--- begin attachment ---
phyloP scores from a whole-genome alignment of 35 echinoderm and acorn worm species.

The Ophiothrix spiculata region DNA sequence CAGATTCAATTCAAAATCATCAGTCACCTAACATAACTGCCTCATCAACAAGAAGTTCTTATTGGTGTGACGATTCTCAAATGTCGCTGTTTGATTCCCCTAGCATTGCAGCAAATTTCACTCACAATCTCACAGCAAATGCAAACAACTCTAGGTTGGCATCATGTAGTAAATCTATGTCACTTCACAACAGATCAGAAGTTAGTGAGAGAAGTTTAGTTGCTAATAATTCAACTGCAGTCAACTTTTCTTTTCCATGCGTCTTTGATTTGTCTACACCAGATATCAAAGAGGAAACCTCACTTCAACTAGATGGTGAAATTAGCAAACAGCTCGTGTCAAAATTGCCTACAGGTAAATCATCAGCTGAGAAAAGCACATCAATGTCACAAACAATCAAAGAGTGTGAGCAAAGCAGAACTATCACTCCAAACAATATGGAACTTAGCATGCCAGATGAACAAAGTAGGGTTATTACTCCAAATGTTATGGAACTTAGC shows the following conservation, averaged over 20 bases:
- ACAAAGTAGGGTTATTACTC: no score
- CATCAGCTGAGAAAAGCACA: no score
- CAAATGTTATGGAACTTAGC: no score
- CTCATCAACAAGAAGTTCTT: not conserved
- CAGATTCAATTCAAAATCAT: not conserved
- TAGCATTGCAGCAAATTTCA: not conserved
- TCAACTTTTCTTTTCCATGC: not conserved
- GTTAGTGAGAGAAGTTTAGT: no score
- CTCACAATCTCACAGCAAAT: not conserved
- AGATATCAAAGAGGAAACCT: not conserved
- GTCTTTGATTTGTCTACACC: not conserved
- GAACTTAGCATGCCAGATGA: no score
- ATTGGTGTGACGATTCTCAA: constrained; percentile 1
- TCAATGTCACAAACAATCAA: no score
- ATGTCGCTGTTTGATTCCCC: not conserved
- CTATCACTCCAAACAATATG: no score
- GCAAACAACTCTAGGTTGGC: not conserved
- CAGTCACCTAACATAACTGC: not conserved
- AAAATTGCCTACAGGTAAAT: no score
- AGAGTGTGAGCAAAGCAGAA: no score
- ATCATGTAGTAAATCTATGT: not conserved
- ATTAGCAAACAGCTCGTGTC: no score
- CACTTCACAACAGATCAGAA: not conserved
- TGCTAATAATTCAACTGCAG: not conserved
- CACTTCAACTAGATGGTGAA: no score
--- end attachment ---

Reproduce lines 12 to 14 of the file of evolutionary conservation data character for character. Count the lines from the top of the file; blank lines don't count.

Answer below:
- AGATATCAAAGAGGAAACCT: not conserved
- GTCTTTGATTTGTCTACACC: not conserved
- GAACTTAGCATGCCAGATGA: no score